As I have said before Mr. Eastman never pretended to an extensive musical knowledge. Nor was he a musical sophisticate, if by this term we mean someone who is intimately informed on the latest word from Paris. Tone-deaf he was not; and this designation must have come either from those who did not know him well, or from those who did not know what the word tone-deafness means!
To be tone deaf means to be insensitive to sound, to the difference of one tone from another. Such a person would be comparable to the color-blind person looking at the delicate color variations of a Botticelli. Mr. Eastman's reaction to music was quite the opposite. He was extremely sensitive to different types of music, to different kinds of sound.
Allen McHose, many years ago, told me an amusing story which illustrates this point. He was, at that time, a young instructor at the Eastman School and an organ student of Mr. Gleason. When the latter went on his summer vacation he asked McHose to substitute for him at the Eastman home.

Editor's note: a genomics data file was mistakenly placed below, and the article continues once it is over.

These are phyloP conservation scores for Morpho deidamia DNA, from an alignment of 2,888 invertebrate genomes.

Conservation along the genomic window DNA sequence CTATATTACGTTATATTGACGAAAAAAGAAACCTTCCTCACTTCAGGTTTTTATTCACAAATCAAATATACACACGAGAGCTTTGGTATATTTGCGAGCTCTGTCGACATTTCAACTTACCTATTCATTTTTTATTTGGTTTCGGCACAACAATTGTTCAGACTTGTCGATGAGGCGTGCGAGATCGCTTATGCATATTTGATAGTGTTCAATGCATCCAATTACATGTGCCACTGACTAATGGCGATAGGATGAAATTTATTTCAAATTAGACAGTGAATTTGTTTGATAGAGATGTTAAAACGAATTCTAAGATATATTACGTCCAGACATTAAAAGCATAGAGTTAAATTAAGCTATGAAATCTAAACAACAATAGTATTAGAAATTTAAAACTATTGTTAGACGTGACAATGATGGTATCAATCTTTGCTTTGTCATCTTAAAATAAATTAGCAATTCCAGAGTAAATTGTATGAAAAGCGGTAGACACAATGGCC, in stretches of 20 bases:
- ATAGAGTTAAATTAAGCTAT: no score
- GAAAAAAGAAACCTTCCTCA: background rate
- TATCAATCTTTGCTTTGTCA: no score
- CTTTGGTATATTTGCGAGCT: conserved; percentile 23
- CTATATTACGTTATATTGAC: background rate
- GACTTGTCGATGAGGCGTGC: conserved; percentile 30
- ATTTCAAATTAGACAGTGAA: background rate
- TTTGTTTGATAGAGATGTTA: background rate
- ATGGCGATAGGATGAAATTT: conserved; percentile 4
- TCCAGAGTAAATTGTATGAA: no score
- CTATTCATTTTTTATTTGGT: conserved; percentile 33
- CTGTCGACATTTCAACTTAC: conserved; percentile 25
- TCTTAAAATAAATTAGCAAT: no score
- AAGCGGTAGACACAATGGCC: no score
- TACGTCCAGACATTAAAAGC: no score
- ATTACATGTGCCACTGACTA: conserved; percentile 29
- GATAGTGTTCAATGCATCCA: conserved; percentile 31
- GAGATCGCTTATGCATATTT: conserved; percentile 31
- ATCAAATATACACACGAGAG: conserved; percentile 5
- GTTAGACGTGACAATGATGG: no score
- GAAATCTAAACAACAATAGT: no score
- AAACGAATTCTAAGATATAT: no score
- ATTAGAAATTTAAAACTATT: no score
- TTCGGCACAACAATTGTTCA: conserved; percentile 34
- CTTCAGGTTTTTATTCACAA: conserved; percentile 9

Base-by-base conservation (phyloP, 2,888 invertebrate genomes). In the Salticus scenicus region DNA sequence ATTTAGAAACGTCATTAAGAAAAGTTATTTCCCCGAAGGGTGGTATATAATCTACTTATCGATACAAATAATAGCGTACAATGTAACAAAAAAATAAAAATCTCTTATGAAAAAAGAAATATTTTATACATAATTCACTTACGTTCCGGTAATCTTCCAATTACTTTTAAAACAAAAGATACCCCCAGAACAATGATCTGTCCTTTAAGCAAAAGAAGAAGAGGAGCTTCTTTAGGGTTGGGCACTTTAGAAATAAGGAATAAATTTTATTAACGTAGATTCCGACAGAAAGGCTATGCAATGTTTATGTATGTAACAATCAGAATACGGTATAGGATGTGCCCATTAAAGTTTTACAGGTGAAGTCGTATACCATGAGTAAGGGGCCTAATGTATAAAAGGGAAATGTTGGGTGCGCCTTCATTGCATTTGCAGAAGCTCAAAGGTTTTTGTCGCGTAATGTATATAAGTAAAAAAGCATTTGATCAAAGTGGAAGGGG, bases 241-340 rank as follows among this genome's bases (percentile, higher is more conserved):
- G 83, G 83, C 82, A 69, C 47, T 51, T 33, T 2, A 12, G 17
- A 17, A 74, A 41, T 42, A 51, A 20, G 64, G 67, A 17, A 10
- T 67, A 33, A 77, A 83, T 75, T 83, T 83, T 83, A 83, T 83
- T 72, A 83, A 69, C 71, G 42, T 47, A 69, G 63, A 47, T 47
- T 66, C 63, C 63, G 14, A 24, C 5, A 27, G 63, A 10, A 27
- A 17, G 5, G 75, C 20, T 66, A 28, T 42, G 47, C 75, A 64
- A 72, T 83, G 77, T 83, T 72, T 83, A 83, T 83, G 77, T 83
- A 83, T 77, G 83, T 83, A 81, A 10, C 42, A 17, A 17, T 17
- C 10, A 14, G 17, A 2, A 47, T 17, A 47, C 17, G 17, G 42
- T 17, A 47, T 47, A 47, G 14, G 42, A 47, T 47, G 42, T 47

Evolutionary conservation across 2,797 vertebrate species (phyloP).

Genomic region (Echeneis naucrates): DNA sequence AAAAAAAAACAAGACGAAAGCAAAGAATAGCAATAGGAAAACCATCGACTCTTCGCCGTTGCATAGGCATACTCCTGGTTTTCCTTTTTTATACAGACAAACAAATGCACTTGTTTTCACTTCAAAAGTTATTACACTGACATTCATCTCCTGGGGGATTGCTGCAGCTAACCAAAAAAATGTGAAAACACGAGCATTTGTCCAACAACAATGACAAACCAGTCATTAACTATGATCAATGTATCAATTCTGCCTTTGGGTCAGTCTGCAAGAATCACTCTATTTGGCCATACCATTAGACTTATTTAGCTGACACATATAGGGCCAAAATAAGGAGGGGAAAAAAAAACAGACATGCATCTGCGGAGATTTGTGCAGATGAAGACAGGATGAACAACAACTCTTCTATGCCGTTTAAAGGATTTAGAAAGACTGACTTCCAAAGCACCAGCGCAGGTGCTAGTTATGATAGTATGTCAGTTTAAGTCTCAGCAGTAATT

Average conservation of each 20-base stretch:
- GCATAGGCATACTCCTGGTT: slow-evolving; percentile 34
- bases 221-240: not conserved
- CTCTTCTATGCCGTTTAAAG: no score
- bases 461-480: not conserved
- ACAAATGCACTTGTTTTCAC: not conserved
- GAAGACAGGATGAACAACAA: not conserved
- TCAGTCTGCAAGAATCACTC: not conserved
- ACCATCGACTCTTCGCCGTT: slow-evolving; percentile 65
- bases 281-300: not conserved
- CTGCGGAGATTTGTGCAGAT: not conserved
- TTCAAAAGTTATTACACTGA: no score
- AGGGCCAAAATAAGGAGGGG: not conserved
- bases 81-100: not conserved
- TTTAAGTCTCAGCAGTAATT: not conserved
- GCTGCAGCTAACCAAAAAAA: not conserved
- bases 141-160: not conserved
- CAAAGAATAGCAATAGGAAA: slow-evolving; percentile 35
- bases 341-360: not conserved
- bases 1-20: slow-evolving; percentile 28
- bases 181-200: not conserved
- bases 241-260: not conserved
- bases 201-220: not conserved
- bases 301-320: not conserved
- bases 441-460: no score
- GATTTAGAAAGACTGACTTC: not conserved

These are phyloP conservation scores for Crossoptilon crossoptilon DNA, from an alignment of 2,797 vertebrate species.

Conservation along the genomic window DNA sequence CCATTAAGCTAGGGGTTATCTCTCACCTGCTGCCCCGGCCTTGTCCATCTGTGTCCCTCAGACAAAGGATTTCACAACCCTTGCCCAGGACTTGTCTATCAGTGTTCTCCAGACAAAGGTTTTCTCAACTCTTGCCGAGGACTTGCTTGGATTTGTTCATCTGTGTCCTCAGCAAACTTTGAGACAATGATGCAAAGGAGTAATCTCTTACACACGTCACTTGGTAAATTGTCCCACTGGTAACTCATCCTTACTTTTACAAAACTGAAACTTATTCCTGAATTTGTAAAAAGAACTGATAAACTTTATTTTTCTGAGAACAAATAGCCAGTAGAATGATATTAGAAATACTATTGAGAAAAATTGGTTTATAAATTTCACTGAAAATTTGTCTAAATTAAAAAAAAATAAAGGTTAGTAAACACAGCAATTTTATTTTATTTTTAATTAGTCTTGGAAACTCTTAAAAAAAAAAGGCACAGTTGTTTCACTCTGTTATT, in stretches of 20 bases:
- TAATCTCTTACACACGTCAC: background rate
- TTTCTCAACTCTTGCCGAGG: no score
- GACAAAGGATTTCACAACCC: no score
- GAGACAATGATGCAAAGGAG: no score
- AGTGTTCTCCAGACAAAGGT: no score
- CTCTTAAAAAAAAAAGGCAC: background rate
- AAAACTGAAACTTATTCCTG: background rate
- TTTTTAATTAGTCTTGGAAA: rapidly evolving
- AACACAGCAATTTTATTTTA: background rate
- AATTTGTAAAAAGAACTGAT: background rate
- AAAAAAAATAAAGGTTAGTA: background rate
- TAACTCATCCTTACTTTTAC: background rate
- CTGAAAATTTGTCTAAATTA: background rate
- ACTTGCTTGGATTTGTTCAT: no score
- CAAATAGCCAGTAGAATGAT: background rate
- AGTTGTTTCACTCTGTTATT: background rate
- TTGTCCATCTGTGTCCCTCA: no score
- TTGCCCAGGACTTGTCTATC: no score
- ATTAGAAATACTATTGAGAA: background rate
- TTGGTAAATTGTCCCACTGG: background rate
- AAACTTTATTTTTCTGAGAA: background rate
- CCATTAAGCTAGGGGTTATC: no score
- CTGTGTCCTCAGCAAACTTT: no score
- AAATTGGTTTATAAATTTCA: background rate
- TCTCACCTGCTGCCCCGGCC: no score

Mr. Eastman interviewed the young man and told him something of his preferences in music. Above all he said that he did not like Bach and that he did not want any Bach on his breakfast programs. Young McHose complied, but later on, the thought occurred to him that probably Mr. Eastman wouldn't recognize Bach anyway!
One morning, therefore, in a spirit of deviltry, McHose "sandwiched in" a Bach fugue in the middle of the breakfast serenade. Mr. Eastman, as usual, had guests for breakfast, and the recital proceeded without interruption. After the guests had departed Mr. Eastman called to the young organist: "McHose, wasn't that Bach that you played for us this morning?" The young man admitted that it was. "Young man," said Mr. Eastman, "I thought I told you never to play Bach at the breakfast table. Don't do it again!" No, Mr. Eastman was not "tone-deaf."
The explanation of George Eastman's interest in music is much simpler. He needed it personally. He believed in its importance in the lives of people. He was willing to give millions of dollars to found the Eastman School in support of his belief. He was willing to invest millions more in the building of the Eastman Theatre "for the enrichment of community life."
But here is the key. How was the life of the community to be enriched? The answer is clear. It is to be enriched through music! Here indeed is the epic of the man who needed music, a man for whom music was a spiritual necessity, a man who believed that the entire community might be enriched by the art which had brought so much to him. Here, then, is his monument, the beautiful Eastman School of Music and Theatre, for the enrichment of community life. Long may they endure.